Jon Benjamin Tallerås (b. 1984, Oslo) investigates the relationship between the individual and the urban environment. His work questions ownership through exploring different ways of navigating, seeing and exploring the ever-changing landscape of the city. domain. Looking and reading about Tallerås’ artists practice, the word flaneur easily comes to mind. In his film “Errant Wondering” (2012) the artist is using the urban landscape in unconventional ways – jumping over fences, walking on roofs and train-tracks, climbing buildings, lampposts and gutters. Unusual acts of utilizing and seeing the city is at the center of his works. The work “Traversing the city” (2017) shows Tallerås walking the city from east to west in the underground – a passage of travelling used by large amounts of people every day, though always safely inside a train. The romantic way of using nature is the way Tallerås uses the city, challenging rules of where to go and not. In all of his works, Tallerås is performing social readings of the ways of the city - questioning what is private versus what is public domain, and the relations between juridical, social and physical constructions. Tallerås’ interpretations of the changing urban language can be applied to many rapidly growing cities in Europe and the world.

Tallerås is acquired by Oslo Municipality Art Collection and Arts Council Norway.

Lars Morell (b. 1980, NO) is educated at the Oslo National Academy of Fine Arts. Over the past few years, Lars Morell has created a complex and diverse body of work consisting of photographs, sculptures, and installations. Morell’s work has always encompassed and questioned the visible/invisible and what seems to be something that it is not. In numerous exhibitions nationally and internationally this iconography has been thoroughly developed, and in his recent works distorted shapes, which now “grow” over the canvas, are constructed from imagery in his previous works – paintings, sculptures and drawings. We see colored constructs that at first glance are reminiscent of branching root systems; we recognize the outlines of chains and hooks – and thus again objects that are used in illusion and deception. Morell develops these works out of figuration and sees them as distorted still lives, as a dilemma between abstraction and representational painting.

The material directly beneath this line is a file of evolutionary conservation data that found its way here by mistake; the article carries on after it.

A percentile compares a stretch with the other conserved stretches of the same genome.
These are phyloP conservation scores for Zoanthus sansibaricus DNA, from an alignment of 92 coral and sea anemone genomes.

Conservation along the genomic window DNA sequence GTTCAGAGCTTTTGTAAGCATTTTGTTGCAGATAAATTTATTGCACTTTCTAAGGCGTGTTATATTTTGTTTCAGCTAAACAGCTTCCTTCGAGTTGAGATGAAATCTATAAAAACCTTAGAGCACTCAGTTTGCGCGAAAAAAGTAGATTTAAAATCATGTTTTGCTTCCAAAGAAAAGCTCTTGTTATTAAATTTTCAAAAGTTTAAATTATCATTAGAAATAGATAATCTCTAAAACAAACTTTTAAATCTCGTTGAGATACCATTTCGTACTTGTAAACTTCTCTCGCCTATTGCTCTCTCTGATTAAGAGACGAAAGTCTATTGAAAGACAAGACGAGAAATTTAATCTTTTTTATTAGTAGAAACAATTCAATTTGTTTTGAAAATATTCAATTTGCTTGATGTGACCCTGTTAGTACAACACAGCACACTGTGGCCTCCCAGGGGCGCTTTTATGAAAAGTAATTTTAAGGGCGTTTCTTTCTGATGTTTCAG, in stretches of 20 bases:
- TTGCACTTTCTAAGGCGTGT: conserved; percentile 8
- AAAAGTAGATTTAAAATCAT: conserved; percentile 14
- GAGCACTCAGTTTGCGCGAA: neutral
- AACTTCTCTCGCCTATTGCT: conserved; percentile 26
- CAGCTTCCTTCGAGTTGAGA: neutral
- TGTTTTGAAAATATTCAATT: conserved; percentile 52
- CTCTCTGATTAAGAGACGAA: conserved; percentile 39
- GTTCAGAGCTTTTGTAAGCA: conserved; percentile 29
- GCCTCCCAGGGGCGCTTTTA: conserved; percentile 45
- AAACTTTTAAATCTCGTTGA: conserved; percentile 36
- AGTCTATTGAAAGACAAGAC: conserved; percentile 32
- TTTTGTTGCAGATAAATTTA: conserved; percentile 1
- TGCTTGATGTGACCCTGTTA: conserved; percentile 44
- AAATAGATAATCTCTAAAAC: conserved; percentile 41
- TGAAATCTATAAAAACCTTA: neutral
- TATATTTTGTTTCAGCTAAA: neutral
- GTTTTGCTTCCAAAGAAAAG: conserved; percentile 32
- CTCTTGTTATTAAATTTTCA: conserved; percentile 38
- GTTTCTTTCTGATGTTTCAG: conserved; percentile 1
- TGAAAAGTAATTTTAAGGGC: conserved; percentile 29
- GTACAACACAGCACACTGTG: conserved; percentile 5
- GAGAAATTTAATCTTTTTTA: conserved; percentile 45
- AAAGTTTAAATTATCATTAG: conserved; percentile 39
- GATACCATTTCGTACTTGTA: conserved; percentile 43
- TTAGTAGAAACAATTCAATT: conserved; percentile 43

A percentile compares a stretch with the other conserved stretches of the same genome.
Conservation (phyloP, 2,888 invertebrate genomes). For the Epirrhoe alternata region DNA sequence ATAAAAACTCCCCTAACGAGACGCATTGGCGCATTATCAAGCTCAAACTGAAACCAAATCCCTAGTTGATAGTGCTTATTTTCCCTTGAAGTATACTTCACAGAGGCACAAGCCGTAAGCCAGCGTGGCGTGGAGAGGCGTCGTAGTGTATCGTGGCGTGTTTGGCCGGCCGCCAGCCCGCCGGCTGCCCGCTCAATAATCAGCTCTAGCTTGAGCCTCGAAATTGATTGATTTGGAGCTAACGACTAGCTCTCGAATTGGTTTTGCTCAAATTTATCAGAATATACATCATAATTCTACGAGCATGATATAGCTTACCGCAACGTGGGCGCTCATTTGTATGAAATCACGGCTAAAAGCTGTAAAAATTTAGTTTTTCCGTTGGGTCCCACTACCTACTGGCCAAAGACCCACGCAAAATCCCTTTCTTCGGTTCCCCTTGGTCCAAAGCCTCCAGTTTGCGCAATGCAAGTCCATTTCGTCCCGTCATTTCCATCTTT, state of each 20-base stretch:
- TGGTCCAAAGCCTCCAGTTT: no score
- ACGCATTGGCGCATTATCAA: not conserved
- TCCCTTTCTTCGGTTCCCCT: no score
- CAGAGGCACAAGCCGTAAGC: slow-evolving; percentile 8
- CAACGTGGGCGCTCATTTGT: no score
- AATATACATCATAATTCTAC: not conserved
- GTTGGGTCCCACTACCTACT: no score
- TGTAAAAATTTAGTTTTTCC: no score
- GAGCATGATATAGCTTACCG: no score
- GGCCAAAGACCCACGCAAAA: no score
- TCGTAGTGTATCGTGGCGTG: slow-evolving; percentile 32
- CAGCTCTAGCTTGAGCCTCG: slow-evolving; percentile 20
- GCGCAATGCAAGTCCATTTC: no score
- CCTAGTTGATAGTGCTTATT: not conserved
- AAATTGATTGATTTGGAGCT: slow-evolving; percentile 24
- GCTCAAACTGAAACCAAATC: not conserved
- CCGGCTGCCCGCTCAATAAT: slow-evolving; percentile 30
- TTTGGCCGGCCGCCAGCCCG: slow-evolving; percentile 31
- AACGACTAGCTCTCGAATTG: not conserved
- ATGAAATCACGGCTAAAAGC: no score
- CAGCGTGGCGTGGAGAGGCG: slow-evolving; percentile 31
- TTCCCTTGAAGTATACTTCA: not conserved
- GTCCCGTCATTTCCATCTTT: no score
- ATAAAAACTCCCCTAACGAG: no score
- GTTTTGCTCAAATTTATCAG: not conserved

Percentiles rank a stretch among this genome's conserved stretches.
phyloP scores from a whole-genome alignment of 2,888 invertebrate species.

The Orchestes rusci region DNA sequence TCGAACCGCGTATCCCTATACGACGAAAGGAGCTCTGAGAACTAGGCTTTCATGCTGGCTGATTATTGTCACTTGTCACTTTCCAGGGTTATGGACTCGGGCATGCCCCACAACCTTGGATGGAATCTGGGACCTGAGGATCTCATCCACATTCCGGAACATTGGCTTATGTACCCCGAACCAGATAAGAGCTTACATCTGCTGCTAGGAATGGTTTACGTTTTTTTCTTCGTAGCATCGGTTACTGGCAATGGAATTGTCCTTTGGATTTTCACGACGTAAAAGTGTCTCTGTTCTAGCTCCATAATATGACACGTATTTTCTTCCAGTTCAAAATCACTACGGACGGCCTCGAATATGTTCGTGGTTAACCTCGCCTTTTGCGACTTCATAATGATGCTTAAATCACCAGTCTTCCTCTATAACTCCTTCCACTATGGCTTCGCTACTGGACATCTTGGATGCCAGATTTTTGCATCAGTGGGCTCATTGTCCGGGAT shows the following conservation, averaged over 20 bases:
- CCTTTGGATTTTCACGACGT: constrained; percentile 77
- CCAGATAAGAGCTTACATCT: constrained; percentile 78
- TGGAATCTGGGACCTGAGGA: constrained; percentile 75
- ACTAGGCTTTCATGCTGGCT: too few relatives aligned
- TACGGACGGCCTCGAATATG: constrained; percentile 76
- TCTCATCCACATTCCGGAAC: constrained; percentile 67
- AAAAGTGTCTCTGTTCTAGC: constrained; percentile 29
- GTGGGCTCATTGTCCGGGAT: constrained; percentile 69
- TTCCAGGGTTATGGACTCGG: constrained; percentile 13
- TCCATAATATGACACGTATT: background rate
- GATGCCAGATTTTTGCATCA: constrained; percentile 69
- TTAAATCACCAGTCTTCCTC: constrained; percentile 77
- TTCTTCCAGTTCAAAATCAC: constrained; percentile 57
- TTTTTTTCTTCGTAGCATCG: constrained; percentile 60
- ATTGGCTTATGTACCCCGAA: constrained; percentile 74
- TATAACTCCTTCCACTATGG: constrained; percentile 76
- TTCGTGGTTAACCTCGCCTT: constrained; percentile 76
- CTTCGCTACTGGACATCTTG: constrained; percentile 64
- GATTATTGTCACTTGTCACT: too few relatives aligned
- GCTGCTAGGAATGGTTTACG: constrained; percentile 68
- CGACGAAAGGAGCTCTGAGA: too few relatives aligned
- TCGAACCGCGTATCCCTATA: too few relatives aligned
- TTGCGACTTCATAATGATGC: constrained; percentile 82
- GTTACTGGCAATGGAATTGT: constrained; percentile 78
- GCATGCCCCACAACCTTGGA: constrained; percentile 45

Morells works is in numerous private collections as well as the Malmö Art Museum, Sørlandet Art Museum, Equinor Art Programme, KLP and the Hoff Collection.

Sverre Bjertnæs (b. 1976, Trondheim) has a degree from the Art Academy in Oslo (1999) and the Duch Art Institute in the Netherlands (2004). Bjertnes has been apprentice to some of Norway's most famous figurative artists, such as Tore Bjørn Skjølsvik (1989-93) and Odd Nerdrum (1993-94) already as a sixteen-year-old. His previous work is characterized by an attraction towards dark tones and still-life, portraits and model studies. During his time at the academy, Bjertnæs explored a more photorealistic painting method with more subdued colours with Villiam Hammersøy as an obvious source of inspiration. His recent work also reflects an exploration of the creative process's dialogue-based starting point, based on greater collaboration with other artists, directors, actors and writers. Through the use of literary and art historical references, Bjertnæs creates a distinctive artistic expression, which has made him one of Norway's most sought-after artists.